READ ALSO: The visas Americans need to live and work in Spain


Tech jobs

Tech jobs such as those for web developers, user experience or user interface designers have also become more widely available in Spain, especially with the number of start-up companies basing themselves in Barcelona and the number of international companies in Madrid.

As most of these companies have an international background, most of them are English-speaking roles. It’s possible that for some of them, you may need to have some basic to intermediate Spanish, but for many, it’s not necessary.

Tour guide in Valencia. Image: Guruwalk/Pixabay

Tour guide

In Spain’s larger more popular tourist cities such as Valencia, Seville, Barcelona or Málaga, you may be able to find work as a tour guide for English-speaking tourists. Besides just speaking English though, you will probably need expert knowledge of history, architecture or cuisine so that you can demonstrate you're able to lead tours on these subjects. 

Kat Affleck runs street art and gallery tours in Barcelona, and although she does speak Spanish, she doesn’t need it for her job, as all the tours are conducted in English.


Au pair work

Spain offers plenty of positions for nannies or au pairs, canguros as they are called here. Many Spanish families want native English speakers to help look after their kids and speak to them in English. These jobs could include picking kids up from school and watching them for a few hours until the parents come home or looking after kids full time who are too young to be in school.

No official qualifications are needed for these jobs, but you’ll most likely need experience and good references.

Although many nanny positions are not necessarily secure jobs with proper contracts, you could combine a couple of nanny jobs to get full-time hours. They could be good starter jobs when you first move to Spain, before you get better at the language and can find something else.

Laura from the US worked for a family in Barcelona for two years, taking the kids to school every morning and picking them up again in the afternoons. “It was rewarding and fun,” she said. “It also helped me out when no other jobs were available at the time,” she added.


Getting jobs in English-speaking communities

If none of the jobs above appeal to you or you don’t have the qualifications or skill sets to be able to do them, then you’ll find many more job opportunities for English speakers in areas with high numbers of English-speaking residents such as Alicante or the Costa del Sol.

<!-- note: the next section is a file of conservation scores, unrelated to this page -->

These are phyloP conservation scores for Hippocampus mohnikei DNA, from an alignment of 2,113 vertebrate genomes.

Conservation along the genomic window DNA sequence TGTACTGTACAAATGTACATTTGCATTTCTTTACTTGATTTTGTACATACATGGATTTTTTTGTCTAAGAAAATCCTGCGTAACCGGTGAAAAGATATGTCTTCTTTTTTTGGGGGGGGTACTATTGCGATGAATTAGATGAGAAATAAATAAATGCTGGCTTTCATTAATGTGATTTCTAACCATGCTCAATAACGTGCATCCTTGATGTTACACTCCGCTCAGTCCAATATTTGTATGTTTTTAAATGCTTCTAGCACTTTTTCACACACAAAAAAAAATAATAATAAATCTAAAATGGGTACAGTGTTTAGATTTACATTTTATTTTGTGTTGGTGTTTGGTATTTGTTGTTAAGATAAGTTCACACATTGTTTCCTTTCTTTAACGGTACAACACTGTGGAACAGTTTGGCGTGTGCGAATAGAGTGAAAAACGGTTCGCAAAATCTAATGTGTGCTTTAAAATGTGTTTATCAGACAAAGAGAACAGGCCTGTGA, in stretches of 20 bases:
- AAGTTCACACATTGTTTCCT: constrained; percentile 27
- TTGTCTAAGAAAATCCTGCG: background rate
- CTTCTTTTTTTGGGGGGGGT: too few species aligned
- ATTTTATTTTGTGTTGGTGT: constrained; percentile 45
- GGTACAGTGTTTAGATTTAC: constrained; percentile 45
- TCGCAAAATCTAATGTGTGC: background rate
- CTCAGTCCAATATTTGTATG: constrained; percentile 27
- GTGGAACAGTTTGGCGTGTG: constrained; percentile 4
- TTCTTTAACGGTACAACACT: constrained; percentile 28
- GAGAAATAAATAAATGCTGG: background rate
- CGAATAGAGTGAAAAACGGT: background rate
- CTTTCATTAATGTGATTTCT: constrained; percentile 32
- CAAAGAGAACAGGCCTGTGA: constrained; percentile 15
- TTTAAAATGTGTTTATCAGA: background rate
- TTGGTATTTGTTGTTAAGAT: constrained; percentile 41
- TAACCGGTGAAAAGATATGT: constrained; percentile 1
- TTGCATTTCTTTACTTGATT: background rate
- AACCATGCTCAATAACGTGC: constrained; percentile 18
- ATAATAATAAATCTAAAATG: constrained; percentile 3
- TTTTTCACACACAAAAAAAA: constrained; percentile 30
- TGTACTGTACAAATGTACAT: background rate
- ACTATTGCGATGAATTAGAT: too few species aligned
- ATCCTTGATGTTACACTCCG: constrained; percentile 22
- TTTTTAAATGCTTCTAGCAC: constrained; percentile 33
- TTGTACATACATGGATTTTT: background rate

In fact, there are several towns and villages in these regions where the number of Brits vastly outnumber the locals. Places such as Poble Nou de Benitachell, where 60 percent of the population is foreign, Benahavís where 40 percent of the population are British, and Partaloa, where eight out of every 10 residents is British.

In these areas, you’ll find many more different types of jobs where you won’t need to speak Spanish, from hairdressers and waiters to office workers.

READ ALSO: The towns in Spain where Brits outnumber locals

Go freelance or find remote work

Many people moving to Spain who don’t speak Spanish find that simply going freelance or finding remote work is their best option, especially as unemployment here is so high. Getting work or finding clients from abroad means you don’t have to rely on the Spanish job market, with its fierce competition. It also means that you might get paid better jobs too. Most people take a wage cut when they come to work in Spain, so those who are able to work remotely might be able to keep jobs in their home countries while living in Spain.

Spain's new Digital Nomad Visa, which was released earlier this year now makes this a lot easier and gives non-EU citizens the chance to work remotely from Spain. 

READ ALSO: What are the pros and cons of Spain's digital nomad visa?

If doing this last option, please be aware of the tax implications. Just because you work remotely for foreign employers, doesn’t mean you aren’t liable to pay tax in Spain. You’ll need to consult a gestor or lawyer on this issue.

Those who decide to become freelancers and work for several clients will need to sign up for the autónomo system. This comes with its own challenges though and can be very expensive, so you'll need to know that you can make enough money each month to pay Spain's high social security fee. 

READ ALSO: Self-employed in Spain: What you should know about being ‘autónomo’